Scouting Padres Prospect Blake Tekotte

The San Diego Padres believe they selected a multi-tool talent in Blake Tekotte. His play in Eugene suggests the assessment is correct.

Vital Statistics;
Name: Blake Tekotte
Position: OF
DOB: May 24, 1987
Height: 5-foot-11
Weight: 185
Bats: Left
Throws: Right

Selected in the third-round of the 2008 draft, Tekotte began his professional career in Eugene of the Northwest League after his college season ended.

Playing center field, the former Miami Hurricane started off slowly, striking out seven times in his first nine at-bats and 14 times over his first 32.

Gaining confidence and the timing back in his swing, Tekotte wound up hitting .285 with 21 extra base hits, including six homers, across 47 games. He had 17 multi-hit games before skidding to a 3-for-31 finish.

"He's a thin-framed guy," Eugene manager Greg Riddoch began. "He learned a lot of stuff this summer about the pro game versus the college aluminum bat thing. He's got some sock in his bat and he's a better-than-average runner."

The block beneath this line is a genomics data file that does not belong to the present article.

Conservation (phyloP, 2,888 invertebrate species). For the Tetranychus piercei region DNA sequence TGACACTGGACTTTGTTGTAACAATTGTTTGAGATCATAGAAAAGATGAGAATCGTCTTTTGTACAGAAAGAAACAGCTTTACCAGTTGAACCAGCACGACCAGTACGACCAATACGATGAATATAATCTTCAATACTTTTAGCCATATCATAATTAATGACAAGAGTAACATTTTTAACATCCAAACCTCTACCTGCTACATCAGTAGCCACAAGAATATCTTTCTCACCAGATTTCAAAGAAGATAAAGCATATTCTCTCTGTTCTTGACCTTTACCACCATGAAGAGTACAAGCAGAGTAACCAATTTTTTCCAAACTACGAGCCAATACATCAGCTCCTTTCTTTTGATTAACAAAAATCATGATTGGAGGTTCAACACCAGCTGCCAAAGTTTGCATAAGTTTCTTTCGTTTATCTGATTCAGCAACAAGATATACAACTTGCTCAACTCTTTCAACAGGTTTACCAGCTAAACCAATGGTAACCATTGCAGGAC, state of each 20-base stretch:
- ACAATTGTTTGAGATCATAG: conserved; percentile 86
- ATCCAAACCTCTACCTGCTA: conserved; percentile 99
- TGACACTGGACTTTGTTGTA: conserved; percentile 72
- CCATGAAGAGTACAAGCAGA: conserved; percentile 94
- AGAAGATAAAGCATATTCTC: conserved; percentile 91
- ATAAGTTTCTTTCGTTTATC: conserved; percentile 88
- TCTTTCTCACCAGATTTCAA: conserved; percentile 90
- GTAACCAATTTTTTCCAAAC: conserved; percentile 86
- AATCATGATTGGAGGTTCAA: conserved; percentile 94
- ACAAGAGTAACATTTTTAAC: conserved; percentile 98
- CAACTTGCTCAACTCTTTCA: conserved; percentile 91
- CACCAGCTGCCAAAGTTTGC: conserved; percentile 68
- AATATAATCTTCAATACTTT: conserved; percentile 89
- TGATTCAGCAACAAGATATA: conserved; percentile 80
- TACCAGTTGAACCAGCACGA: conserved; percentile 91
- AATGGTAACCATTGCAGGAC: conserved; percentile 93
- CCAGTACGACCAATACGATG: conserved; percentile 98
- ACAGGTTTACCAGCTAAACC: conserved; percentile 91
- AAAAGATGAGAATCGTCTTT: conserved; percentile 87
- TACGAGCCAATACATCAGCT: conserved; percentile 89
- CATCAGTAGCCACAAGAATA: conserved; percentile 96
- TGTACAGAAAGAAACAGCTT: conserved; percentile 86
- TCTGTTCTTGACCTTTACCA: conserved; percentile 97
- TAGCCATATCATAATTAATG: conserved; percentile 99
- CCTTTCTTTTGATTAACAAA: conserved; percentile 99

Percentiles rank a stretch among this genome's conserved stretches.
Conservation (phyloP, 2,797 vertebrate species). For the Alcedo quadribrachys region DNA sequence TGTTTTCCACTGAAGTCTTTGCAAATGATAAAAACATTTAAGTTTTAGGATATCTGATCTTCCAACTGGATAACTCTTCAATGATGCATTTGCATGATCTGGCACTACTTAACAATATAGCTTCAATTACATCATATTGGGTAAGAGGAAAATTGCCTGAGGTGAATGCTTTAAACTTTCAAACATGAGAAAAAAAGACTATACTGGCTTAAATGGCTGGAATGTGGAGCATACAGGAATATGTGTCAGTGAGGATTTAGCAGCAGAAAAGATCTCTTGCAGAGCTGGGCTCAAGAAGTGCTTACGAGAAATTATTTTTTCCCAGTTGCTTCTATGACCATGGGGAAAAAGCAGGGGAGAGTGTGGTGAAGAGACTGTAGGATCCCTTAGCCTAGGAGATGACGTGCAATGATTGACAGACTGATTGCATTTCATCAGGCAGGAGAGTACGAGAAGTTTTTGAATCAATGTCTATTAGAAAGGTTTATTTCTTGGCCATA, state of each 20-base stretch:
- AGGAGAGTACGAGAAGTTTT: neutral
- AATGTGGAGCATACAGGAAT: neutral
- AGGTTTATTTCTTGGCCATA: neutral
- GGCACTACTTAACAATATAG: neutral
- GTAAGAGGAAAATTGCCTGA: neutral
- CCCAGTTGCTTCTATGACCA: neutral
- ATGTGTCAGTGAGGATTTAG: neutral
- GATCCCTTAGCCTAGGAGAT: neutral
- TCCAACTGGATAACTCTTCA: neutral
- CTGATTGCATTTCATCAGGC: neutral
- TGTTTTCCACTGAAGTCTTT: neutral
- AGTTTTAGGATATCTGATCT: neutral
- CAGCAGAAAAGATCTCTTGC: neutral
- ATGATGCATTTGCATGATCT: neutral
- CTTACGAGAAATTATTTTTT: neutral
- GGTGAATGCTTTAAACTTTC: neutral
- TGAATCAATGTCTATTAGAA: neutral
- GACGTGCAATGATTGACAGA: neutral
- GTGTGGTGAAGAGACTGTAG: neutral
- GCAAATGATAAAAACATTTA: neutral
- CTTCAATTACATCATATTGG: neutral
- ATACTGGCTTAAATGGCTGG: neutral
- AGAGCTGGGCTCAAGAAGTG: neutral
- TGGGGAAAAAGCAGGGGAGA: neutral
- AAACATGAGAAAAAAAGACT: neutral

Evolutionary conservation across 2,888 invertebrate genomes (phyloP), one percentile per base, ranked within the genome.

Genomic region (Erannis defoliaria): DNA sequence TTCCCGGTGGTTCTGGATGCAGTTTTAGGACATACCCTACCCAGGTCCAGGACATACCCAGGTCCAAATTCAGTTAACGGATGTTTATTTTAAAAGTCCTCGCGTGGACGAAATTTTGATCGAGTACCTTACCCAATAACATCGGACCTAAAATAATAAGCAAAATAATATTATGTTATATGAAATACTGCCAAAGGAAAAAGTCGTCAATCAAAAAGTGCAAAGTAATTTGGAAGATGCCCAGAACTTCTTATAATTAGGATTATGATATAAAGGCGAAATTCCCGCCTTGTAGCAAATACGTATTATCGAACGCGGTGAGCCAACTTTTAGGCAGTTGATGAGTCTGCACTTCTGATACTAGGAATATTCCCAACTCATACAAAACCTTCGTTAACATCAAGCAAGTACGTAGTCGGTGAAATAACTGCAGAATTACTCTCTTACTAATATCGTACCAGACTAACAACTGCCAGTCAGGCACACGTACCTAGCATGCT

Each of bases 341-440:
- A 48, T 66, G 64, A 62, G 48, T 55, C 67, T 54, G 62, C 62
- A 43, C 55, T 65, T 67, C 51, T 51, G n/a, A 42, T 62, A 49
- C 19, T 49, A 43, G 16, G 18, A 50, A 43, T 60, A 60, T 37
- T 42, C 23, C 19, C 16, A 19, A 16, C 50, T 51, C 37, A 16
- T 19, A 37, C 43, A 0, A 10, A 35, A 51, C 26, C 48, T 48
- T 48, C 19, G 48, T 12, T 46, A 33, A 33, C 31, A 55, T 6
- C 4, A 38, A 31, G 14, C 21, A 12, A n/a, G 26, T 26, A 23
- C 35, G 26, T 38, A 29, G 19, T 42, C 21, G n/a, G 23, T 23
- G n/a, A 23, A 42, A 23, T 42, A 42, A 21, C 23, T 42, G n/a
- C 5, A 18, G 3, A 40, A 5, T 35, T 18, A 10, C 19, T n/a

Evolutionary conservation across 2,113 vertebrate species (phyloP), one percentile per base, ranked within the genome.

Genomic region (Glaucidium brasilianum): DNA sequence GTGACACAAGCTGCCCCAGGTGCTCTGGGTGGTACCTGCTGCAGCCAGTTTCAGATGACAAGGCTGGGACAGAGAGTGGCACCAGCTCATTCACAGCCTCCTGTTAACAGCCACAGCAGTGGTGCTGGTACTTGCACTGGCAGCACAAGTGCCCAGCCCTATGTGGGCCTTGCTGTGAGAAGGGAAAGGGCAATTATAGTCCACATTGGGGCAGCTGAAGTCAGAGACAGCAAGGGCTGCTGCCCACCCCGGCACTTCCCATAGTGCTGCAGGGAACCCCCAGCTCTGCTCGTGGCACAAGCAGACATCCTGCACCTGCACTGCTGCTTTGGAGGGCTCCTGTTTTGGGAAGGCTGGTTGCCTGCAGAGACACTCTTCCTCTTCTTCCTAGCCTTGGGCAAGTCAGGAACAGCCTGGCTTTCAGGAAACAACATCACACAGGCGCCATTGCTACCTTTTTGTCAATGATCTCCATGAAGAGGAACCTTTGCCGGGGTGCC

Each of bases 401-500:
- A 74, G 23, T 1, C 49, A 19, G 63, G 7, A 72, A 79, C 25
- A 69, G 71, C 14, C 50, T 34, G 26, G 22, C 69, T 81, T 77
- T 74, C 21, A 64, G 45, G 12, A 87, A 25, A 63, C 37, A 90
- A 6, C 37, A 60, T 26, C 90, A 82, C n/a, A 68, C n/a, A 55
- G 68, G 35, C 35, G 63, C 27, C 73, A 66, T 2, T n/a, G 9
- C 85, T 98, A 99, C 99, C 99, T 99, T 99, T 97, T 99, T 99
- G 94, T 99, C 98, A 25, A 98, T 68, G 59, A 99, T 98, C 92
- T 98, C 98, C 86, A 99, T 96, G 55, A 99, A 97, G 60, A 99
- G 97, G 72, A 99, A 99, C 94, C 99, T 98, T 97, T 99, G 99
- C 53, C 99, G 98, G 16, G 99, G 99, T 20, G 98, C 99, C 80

The Missouri native fanned 45 times on the season while drawing 27 walks for a .379 on-base percentage and hit .222 when leading off an inning. He did, however, bat .321 with runners in scoring position to collect 29 RBIs.

Scoring 50 percent of the time he reached base, Tekotte touched home 43 times and added seven stolen bases in 11 attempts.

Tekotte's ISO (Isolated Power) of .171 landed him sixth in the circuit and a .456 slugging percentage placed him eighth. The outfielder also ranked 11th the Northwest League in wOBA (weighted On Base Average) at .390 and 12th with 8.5 wRAA (weighted Runs Above Average based off wOBA).

The Padres envisioned a speedy top of the lineup player that has excellent defensive skills and some pop when they took Tekotte with the 101st overall selection. They got more than they bargained for.

Tekotte showed impressive power for his frame and the ability to do consistent damage with his bat. His defensive in center field proved worthy and his plus speed will allow him to be an annual threat on the bases.

"He's a plus runner, gets off of the ball well," Padres vice president of scouting and player development Grady Fuson said. "He has a slasher swing, but with surprising power. He's similar in a way to Robertson but different too."